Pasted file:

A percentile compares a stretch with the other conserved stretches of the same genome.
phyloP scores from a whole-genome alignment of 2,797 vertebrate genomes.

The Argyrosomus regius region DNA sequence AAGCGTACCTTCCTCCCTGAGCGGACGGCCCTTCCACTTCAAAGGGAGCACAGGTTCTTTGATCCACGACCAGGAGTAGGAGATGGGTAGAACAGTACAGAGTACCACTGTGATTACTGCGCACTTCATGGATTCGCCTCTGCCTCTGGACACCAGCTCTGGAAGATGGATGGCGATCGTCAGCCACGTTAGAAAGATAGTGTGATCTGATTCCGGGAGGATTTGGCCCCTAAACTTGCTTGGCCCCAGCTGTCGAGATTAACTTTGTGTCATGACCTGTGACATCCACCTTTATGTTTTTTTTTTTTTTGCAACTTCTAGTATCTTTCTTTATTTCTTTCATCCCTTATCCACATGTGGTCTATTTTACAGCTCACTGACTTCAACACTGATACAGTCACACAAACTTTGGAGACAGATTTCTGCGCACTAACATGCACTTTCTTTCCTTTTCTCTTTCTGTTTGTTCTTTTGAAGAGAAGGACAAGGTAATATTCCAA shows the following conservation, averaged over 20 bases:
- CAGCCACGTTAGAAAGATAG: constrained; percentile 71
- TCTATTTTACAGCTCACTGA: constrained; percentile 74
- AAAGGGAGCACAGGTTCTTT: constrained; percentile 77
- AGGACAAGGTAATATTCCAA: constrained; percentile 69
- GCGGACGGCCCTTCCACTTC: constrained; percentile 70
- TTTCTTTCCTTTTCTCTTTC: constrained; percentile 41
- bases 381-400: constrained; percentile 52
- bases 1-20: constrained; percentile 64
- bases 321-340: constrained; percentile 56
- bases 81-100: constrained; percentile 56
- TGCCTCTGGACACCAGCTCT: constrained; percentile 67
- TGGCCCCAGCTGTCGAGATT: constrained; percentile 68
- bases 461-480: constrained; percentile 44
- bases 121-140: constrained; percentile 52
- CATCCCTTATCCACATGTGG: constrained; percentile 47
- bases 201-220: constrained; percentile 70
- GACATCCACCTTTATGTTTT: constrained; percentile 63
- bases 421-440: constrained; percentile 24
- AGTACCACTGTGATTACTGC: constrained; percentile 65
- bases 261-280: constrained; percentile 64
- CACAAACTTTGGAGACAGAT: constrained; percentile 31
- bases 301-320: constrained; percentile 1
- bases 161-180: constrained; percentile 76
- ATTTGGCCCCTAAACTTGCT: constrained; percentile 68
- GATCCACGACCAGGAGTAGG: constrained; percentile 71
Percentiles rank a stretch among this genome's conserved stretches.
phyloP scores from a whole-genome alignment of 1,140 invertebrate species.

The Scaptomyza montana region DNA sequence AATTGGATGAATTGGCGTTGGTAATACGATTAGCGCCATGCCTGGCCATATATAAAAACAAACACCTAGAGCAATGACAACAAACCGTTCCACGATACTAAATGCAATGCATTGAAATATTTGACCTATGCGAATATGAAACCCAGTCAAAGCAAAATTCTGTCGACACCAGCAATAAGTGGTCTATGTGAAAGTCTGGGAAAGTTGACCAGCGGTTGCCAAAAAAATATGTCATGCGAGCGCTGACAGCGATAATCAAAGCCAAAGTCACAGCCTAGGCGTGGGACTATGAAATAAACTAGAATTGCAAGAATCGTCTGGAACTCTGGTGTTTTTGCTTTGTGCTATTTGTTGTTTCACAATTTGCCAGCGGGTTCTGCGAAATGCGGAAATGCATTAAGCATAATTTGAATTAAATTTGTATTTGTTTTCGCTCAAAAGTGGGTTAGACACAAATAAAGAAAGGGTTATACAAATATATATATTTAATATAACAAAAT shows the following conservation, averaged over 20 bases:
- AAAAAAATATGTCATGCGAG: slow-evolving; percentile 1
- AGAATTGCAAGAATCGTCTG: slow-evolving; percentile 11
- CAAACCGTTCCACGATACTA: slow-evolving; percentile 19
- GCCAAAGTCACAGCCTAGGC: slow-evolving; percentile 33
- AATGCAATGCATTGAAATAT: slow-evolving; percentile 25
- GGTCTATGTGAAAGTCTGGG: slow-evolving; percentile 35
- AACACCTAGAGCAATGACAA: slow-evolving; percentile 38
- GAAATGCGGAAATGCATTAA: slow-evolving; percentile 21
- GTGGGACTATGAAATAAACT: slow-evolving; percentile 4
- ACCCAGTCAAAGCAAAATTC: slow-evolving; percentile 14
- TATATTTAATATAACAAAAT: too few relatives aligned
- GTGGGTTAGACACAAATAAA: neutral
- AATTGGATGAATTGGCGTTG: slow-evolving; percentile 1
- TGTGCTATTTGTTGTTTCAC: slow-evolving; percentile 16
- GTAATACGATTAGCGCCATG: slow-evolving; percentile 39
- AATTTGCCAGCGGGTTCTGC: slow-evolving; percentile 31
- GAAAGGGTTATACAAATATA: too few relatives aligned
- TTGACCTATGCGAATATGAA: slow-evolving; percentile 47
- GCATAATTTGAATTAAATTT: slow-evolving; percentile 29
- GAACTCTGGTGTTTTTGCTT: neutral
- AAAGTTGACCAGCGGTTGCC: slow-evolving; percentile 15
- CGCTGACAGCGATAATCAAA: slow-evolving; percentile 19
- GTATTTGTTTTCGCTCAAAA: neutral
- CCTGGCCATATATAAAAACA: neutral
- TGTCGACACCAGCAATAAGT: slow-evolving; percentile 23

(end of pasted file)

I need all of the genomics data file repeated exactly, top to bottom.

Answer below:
A percentile compares a stretch with the other conserved stretches of the same genome.
phyloP scores from a whole-genome alignment of 2,797 vertebrate genomes.

The Argyrosomus regius region DNA sequence AAGCGTACCTTCCTCCCTGAGCGGACGGCCCTTCCACTTCAAAGGGAGCACAGGTTCTTTGATCCACGACCAGGAGTAGGAGATGGGTAGAACAGTACAGAGTACCACTGTGATTACTGCGCACTTCATGGATTCGCCTCTGCCTCTGGACACCAGCTCTGGAAGATGGATGGCGATCGTCAGCCACGTTAGAAAGATAGTGTGATCTGATTCCGGGAGGATTTGGCCCCTAAACTTGCTTGGCCCCAGCTGTCGAGATTAACTTTGTGTCATGACCTGTGACATCCACCTTTATGTTTTTTTTTTTTTTGCAACTTCTAGTATCTTTCTTTATTTCTTTCATCCCTTATCCACATGTGGTCTATTTTACAGCTCACTGACTTCAACACTGATACAGTCACACAAACTTTGGAGACAGATTTCTGCGCACTAACATGCACTTTCTTTCCTTTTCTCTTTCTGTTTGTTCTTTTGAAGAGAAGGACAAGGTAATATTCCAA shows the following conservation, averaged over 20 bases:
- CAGCCACGTTAGAAAGATAG: constrained; percentile 71
- TCTATTTTACAGCTCACTGA: constrained; percentile 74
- AAAGGGAGCACAGGTTCTTT: constrained; percentile 77
- AGGACAAGGTAATATTCCAA: constrained; percentile 69
- GCGGACGGCCCTTCCACTTC: constrained; percentile 70
- TTTCTTTCCTTTTCTCTTTC: constrained; percentile 41
- bases 381-400: constrained; percentile 52
- bases 1-20: constrained; percentile 64
- bases 321-340: constrained; percentile 56
- bases 81-100: constrained; percentile 56
- TGCCTCTGGACACCAGCTCT: constrained; percentile 67
- TGGCCCCAGCTGTCGAGATT: constrained; percentile 68
- bases 461-480: constrained; percentile 44
- bases 121-140: constrained; percentile 52
- CATCCCTTATCCACATGTGG: constrained; percentile 47
- bases 201-220: constrained; percentile 70
- GACATCCACCTTTATGTTTT: constrained; percentile 63
- bases 421-440: constrained; percentile 24
- AGTACCACTGTGATTACTGC: constrained; percentile 65
- bases 261-280: constrained; percentile 64
- CACAAACTTTGGAGACAGAT: constrained; percentile 31
- bases 301-320: constrained; percentile 1
- bases 161-180: constrained; percentile 76
- ATTTGGCCCCTAAACTTGCT: constrained; percentile 68
- GATCCACGACCAGGAGTAGG: constrained; percentile 71
Percentiles rank a stretch among this genome's conserved stretches.
phyloP scores from a whole-genome alignment of 1,140 invertebrate species.

The Scaptomyza montana region DNA sequence AATTGGATGAATTGGCGTTGGTAATACGATTAGCGCCATGCCTGGCCATATATAAAAACAAACACCTAGAGCAATGACAACAAACCGTTCCACGATACTAAATGCAATGCATTGAAATATTTGACCTATGCGAATATGAAACCCAGTCAAAGCAAAATTCTGTCGACACCAGCAATAAGTGGTCTATGTGAAAGTCTGGGAAAGTTGACCAGCGGTTGCCAAAAAAATATGTCATGCGAGCGCTGACAGCGATAATCAAAGCCAAAGTCACAGCCTAGGCGTGGGACTATGAAATAAACTAGAATTGCAAGAATCGTCTGGAACTCTGGTGTTTTTGCTTTGTGCTATTTGTTGTTTCACAATTTGCCAGCGGGTTCTGCGAAATGCGGAAATGCATTAAGCATAATTTGAATTAAATTTGTATTTGTTTTCGCTCAAAAGTGGGTTAGACACAAATAAAGAAAGGGTTATACAAATATATATATTTAATATAACAAAAT shows the following conservation, averaged over 20 bases:
- AAAAAAATATGTCATGCGAG: slow-evolving; percentile 1
- AGAATTGCAAGAATCGTCTG: slow-evolving; percentile 11
- CAAACCGTTCCACGATACTA: slow-evolving; percentile 19
- GCCAAAGTCACAGCCTAGGC: slow-evolving; percentile 33
- AATGCAATGCATTGAAATAT: slow-evolving; percentile 25
- GGTCTATGTGAAAGTCTGGG: slow-evolving; percentile 35
- AACACCTAGAGCAATGACAA: slow-evolving; percentile 38
- GAAATGCGGAAATGCATTAA: slow-evolving; percentile 21
- GTGGGACTATGAAATAAACT: slow-evolving; percentile 4
- ACCCAGTCAAAGCAAAATTC: slow-evolving; percentile 14
- TATATTTAATATAACAAAAT: too few relatives aligned
- GTGGGTTAGACACAAATAAA: neutral
- AATTGGATGAATTGGCGTTG: slow-evolving; percentile 1
- TGTGCTATTTGTTGTTTCAC: slow-evolving; percentile 16
- GTAATACGATTAGCGCCATG: slow-evolving; percentile 39
- AATTTGCCAGCGGGTTCTGC: slow-evolving; percentile 31
- GAAAGGGTTATACAAATATA: too few relatives aligned
- TTGACCTATGCGAATATGAA: slow-evolving; percentile 47
- GCATAATTTGAATTAAATTT: slow-evolving; percentile 29
- GAACTCTGGTGTTTTTGCTT: neutral
- AAAGTTGACCAGCGGTTGCC: slow-evolving; percentile 15
- CGCTGACAGCGATAATCAAA: slow-evolving; percentile 19
- GTATTTGTTTTCGCTCAAAA: neutral
- CCTGGCCATATATAAAAACA: neutral
- TGTCGACACCAGCAATAAGT: slow-evolving; percentile 23